By The Gazette Editorial Board
Boon or boondoggle? An investor group last week announced a proposal to build a casino in Cedar Rapids. It quickly drew formal support from the City Council. Knowledgeable, successful local businessmen have researched and put together the conceptual plan.
Still, its fate rests in the people of Linn County. Where it should be.
Some see the proposed $80-plus million gambling facility as a potential major new attraction for the area, one which will provide jobs and boost Cedar Rapids’ economy and regional destination profile.
Others worry about the possible negative impact a casino could have on crime rates and for people who are vulnerable to gambling addiction. They argue that casino jobs don’t pay enough.
Critics’ concerns and the casino backers’ plans should be scrutinized and weighed by Linn County residents. Because under Iowa law, if enough residents sign a petition for a referendum, county voters will decide next year whether to approve gambling. Then it’s up to the Iowa Racing and Gaming Commission to grant a state license, which would be held by a local non-profit group, already designated and named Linn County Gaming Association Inc.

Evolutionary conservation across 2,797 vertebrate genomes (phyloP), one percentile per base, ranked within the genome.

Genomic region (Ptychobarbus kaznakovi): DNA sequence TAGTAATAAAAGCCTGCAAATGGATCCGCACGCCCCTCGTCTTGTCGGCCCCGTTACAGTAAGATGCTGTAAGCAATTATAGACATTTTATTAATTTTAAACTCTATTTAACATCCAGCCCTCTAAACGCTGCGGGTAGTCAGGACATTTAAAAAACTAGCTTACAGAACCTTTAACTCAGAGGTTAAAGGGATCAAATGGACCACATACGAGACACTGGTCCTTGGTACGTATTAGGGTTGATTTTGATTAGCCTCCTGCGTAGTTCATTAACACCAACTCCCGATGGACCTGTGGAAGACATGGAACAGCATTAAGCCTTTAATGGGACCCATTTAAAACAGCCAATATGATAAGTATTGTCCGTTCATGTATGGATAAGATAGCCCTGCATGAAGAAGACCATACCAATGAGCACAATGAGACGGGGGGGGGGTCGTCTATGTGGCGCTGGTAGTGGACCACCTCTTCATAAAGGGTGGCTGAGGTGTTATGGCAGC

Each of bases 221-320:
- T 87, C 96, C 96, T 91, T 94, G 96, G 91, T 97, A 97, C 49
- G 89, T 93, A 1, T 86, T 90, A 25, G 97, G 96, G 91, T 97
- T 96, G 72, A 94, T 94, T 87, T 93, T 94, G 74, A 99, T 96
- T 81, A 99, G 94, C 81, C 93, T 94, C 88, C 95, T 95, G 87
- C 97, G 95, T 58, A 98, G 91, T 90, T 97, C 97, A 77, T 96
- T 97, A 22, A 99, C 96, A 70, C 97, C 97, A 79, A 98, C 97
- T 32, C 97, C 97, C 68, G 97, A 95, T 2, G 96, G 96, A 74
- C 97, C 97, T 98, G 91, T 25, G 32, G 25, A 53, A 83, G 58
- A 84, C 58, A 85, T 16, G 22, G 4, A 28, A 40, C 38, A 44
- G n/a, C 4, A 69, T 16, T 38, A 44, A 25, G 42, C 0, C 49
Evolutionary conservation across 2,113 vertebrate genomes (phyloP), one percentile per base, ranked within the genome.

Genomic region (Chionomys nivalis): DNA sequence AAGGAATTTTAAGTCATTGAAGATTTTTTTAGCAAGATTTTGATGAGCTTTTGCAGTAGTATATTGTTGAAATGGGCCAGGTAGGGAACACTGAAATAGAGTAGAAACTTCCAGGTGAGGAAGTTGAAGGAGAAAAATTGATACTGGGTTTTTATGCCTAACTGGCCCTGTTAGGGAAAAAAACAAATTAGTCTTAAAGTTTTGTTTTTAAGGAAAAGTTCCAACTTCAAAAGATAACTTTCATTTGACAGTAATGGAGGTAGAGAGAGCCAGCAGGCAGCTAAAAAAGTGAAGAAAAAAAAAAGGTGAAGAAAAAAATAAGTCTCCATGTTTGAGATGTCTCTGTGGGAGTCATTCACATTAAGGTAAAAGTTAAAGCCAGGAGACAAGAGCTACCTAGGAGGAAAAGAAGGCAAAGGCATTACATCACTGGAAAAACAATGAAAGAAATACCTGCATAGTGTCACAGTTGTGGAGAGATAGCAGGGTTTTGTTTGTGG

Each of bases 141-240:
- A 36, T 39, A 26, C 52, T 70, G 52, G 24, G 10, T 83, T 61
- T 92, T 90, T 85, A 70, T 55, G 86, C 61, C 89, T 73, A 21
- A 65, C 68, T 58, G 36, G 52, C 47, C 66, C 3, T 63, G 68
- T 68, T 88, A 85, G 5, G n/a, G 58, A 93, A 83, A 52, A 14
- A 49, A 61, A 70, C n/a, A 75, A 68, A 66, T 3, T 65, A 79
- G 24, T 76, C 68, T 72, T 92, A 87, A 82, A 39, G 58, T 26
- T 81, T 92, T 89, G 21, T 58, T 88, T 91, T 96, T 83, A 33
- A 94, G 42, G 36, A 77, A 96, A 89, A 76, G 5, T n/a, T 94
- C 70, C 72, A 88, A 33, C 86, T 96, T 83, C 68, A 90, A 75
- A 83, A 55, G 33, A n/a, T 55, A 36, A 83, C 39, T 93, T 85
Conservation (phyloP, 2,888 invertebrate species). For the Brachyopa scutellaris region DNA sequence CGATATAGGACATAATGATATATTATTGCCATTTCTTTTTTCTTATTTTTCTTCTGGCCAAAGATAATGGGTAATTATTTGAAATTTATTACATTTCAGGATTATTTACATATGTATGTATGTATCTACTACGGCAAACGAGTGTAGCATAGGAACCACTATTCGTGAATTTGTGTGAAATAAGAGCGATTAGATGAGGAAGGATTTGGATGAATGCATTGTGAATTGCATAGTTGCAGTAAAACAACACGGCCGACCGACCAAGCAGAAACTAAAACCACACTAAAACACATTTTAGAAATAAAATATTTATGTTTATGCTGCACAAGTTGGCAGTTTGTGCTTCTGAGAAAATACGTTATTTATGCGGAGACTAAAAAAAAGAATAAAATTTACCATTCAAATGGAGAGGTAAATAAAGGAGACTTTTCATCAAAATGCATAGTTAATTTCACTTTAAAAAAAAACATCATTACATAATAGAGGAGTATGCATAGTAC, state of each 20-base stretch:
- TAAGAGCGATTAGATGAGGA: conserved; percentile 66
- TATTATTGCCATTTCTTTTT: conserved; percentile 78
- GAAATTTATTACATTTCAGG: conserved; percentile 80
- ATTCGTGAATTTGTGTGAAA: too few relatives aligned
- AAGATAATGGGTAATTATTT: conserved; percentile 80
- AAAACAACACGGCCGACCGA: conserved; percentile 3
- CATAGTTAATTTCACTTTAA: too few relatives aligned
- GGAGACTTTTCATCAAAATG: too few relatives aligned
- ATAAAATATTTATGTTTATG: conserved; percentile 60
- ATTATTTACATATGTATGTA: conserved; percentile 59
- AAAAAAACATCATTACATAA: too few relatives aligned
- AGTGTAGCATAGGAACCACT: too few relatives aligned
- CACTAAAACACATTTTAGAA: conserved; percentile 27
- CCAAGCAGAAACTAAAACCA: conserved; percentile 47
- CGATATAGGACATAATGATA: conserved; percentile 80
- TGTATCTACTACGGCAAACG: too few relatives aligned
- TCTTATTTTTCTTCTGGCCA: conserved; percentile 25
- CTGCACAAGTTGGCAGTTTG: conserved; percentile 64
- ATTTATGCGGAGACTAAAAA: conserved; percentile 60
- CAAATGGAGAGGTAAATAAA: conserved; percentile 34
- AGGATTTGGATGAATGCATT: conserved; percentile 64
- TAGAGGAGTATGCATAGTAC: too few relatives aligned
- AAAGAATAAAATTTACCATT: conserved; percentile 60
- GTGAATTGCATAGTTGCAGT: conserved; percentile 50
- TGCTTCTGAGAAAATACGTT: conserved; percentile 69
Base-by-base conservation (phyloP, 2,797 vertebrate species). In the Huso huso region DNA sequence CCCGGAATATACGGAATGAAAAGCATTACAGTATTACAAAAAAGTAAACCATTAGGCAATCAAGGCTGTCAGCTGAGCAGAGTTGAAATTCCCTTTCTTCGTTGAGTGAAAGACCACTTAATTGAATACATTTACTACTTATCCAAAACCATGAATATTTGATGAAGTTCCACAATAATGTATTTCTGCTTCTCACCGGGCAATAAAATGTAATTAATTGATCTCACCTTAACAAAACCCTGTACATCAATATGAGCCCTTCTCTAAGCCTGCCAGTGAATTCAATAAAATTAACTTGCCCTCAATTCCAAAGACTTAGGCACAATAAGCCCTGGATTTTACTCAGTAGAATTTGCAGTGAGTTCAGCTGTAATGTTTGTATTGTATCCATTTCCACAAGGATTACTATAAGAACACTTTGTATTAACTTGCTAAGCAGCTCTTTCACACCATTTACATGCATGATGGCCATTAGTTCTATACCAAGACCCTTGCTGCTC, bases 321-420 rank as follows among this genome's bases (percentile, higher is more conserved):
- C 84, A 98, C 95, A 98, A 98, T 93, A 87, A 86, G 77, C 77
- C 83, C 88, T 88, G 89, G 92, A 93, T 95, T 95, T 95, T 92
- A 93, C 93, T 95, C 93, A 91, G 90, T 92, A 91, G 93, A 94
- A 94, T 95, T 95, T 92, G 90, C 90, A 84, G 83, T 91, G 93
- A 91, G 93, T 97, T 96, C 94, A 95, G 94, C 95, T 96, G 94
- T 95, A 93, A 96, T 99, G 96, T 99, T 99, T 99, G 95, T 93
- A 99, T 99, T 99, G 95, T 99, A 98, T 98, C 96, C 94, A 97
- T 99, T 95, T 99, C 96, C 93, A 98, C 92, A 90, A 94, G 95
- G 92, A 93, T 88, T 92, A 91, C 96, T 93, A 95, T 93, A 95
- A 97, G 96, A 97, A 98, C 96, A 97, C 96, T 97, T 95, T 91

Cedar Rapids Development Group LLC, led by local businessman Steve Gray, is leading the charge to build a casino that could open as early as 2016.
Gray and his investors, most of whom hail from Cedar Rapids, envision a destination casino that would add 360 long-term jobs and an additional 130 short-term construction jobs. They figure the facility would generate more than $200 million in tax revenue and required charitable contributions in the first 10 years, alone. Plus, the investors, argue, it will make Cedar Rapids “a lot more fun.”
They say they were heartened by recent survey results that show sufficient support in the city to make the project feasible.
If a referendum is held next year, it will be a decade after county voters narrowly defeated a previous gambling proposal. State law has changed since then, which allows Gray’s group to be more creative about the location and design of its project. Investors envision a 110,000 to 120,000-square-foot facility with meeting rooms, restaurants, entertainment venues and other amenities beyond gaming. Their research indicates at least a quarter of those who visit casinos like the one they’re proposing aren’t into gambling.
It’s great to see a local group exploring a major new investment in this city and county — one that’s not asking for a government subsidy. First, though, this group must convince enough residents to sign a petition and give this project a chance to advance. So far, we think the proposal warrants an opportunity for county voters to consider.
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